Conditional mutagenesis is becoming a method of choice for studying gene function, but constructing conditional alleles is often laborious, limited by target gene structure, and at times, prone to incomplete conditional ablation. To address these issues, we developed a technology termed conditionals by inversion (COIN). Before activation, COINs contain an inverted module (COIN module) that lies inertly within the antisense strand of a resident gene. When inverted into the sense strand by a site-specific recombinase, the COIN module causes termination of the target gene's transcription and simultaneously provides a reporter for tracking this event. COIN modules can be inserted into natural introns (intronic COINs) or directly into coding exons as part of an artificial intron (exonic COINs), greatly simplifying allele design and increasing flexibility over previous conditional KO approaches. Detailed analysis of over 20 COIN alleles establishes the reliability of the method and its broad applicability to any gene, regardless of exon-intron structure. Our extensive testing provides rules that help ensure success of this approach and also explains why other currently available conditional approaches often fail to function optimally. Finally, the ability to split exons using the COIN's artificial intron opens up engineering modalities for the generation of multifunctional alleles.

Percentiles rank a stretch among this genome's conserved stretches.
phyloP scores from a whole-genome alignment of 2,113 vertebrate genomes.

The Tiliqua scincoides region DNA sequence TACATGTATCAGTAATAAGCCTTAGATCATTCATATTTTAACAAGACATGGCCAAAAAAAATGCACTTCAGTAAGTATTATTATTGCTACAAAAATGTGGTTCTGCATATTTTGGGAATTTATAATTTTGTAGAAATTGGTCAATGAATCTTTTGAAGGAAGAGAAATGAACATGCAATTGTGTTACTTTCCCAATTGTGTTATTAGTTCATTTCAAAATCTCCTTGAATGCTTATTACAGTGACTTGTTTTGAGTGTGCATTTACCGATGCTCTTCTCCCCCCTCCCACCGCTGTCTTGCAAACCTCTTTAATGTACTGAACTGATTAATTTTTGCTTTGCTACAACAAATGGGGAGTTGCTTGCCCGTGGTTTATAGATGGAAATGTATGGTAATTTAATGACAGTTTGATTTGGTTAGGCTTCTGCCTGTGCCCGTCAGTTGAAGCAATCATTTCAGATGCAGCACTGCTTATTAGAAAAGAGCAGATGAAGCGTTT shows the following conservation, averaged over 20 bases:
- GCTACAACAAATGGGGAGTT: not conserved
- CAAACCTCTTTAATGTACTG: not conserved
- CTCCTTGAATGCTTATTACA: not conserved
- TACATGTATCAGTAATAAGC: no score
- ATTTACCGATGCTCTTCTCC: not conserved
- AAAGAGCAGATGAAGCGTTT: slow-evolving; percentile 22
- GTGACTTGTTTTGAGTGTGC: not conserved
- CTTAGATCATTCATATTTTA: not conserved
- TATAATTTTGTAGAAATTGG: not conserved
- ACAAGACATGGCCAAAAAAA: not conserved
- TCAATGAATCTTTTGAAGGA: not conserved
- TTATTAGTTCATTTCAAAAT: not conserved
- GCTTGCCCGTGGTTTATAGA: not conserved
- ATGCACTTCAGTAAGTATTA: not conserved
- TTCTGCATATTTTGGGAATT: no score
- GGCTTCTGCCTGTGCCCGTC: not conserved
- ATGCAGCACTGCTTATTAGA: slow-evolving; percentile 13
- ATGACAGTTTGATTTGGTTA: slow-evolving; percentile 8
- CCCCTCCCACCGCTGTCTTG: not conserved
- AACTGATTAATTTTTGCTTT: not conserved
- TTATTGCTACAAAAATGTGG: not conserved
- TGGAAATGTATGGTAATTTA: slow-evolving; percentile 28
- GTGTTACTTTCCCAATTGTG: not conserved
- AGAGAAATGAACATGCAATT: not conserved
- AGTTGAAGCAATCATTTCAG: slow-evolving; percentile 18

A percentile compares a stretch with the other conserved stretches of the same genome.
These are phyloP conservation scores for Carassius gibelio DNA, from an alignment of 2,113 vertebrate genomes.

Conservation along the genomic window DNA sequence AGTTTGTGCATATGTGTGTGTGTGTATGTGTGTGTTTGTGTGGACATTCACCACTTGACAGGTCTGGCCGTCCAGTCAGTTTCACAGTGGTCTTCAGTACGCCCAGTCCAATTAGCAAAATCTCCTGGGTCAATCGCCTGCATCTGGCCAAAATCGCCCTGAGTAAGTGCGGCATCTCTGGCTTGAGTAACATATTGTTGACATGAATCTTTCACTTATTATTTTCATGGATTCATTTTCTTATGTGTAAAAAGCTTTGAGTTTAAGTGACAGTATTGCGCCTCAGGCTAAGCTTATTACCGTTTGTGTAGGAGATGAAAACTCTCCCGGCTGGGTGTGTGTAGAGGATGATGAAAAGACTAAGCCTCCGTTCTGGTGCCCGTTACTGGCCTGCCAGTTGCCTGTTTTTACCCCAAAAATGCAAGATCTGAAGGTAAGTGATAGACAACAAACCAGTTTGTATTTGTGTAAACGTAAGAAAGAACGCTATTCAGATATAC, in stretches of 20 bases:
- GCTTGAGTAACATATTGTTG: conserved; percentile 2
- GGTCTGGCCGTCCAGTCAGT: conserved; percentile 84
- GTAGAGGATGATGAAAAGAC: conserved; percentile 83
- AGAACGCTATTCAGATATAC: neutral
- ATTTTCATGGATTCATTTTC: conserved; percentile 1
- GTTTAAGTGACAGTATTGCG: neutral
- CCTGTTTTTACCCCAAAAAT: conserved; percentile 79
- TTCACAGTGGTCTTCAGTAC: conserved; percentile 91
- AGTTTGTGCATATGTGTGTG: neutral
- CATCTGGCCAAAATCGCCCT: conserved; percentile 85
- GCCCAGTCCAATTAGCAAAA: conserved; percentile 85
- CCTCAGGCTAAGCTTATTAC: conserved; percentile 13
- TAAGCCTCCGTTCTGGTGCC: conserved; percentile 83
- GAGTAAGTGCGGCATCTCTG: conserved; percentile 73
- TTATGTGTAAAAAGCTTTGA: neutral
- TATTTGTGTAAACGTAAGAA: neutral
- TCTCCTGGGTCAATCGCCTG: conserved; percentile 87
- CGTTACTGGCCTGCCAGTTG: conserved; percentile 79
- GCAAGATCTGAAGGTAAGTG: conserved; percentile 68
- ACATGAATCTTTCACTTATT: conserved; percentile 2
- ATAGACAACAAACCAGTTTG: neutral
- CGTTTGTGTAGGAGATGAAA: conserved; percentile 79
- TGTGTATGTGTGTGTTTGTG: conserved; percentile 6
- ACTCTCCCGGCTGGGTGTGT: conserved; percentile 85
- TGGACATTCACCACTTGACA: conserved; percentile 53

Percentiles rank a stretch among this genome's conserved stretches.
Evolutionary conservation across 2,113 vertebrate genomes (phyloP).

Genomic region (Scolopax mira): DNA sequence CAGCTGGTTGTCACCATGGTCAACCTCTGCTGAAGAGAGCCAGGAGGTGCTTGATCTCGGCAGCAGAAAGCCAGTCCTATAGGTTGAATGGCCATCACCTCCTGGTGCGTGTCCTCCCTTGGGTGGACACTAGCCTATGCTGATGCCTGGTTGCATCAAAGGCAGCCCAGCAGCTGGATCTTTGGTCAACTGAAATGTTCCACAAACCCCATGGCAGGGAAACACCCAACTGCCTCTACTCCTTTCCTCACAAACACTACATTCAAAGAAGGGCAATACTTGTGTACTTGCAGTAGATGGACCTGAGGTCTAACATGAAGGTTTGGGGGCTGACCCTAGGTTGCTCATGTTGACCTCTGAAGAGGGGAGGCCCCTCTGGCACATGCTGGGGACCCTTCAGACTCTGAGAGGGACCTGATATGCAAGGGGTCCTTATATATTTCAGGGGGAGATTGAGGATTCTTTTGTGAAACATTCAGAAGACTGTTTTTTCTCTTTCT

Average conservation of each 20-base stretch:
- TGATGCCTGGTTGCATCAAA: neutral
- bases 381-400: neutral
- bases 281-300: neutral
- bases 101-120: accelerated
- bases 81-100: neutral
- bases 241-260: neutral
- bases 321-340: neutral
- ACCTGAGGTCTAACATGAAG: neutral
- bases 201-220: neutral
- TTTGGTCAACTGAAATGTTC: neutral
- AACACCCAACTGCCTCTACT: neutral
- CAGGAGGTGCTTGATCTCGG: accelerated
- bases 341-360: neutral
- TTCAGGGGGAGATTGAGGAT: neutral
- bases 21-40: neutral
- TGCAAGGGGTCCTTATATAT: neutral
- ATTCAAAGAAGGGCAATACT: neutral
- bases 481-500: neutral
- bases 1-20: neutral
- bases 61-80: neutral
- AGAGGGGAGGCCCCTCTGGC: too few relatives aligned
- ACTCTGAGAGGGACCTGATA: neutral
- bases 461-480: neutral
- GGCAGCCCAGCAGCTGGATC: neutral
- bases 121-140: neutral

Keywords: conditional-null; genome engineering.